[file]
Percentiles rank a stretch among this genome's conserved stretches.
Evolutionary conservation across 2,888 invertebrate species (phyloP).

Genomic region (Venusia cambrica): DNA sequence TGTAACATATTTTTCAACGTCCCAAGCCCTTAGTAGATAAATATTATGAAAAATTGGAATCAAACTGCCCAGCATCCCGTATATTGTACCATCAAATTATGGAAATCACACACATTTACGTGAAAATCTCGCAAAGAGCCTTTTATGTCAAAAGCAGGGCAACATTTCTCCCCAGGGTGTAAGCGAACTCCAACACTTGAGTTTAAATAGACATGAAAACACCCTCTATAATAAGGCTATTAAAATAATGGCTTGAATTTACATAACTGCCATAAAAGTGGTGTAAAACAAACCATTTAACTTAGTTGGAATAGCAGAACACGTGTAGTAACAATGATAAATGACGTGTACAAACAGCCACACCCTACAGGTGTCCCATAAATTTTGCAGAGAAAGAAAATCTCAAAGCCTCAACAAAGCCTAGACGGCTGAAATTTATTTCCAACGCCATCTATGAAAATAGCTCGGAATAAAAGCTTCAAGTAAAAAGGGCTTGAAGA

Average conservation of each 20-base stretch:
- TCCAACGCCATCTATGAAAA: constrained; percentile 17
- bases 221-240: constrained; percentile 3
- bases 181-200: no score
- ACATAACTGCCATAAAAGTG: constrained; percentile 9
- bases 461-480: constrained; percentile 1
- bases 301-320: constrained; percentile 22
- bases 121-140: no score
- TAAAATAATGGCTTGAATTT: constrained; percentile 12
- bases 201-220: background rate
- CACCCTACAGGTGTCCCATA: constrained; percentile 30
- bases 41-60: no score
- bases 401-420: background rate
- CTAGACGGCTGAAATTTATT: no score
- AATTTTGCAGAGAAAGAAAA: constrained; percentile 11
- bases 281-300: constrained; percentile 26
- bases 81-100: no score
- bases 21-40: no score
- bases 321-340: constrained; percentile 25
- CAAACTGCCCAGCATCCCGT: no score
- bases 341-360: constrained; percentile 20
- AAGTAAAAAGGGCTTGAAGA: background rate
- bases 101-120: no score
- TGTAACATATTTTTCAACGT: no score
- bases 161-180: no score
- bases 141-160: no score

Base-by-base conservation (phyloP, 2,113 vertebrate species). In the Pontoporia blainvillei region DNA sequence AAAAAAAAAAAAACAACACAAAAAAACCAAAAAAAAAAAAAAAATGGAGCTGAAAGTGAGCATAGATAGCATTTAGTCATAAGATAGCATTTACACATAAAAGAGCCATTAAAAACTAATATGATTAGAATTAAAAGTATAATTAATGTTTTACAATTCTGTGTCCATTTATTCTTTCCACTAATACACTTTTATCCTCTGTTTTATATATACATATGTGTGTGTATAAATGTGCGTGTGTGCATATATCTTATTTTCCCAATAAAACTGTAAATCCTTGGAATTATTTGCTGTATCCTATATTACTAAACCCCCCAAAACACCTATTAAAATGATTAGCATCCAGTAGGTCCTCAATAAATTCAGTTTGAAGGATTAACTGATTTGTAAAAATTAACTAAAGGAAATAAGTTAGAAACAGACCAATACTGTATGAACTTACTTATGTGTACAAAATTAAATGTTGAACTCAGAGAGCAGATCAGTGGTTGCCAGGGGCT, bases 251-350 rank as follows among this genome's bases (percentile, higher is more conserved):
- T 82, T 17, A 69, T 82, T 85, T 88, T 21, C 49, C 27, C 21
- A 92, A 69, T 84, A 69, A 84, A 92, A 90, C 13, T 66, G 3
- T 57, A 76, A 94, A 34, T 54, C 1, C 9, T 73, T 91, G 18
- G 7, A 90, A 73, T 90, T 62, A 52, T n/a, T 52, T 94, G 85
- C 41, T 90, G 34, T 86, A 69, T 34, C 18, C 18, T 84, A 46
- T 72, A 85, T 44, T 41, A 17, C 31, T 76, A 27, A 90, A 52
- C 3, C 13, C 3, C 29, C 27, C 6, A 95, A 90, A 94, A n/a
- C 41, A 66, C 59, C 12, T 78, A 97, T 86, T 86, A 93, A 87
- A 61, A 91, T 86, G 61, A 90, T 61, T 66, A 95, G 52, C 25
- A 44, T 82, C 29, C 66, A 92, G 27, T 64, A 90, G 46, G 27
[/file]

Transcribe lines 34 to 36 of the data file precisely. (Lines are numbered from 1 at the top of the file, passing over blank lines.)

- G 7, A 90, A 73, T 90, T 62, A 52, T n/a, T 52, T 94, G 85
- C 41, T 90, G 34, T 86, A 69, T 34, C 18, C 18, T 84, A 46
- T 72, A 85, T 44, T 41, A 17, C 31, T 76, A 27, A 90, A 52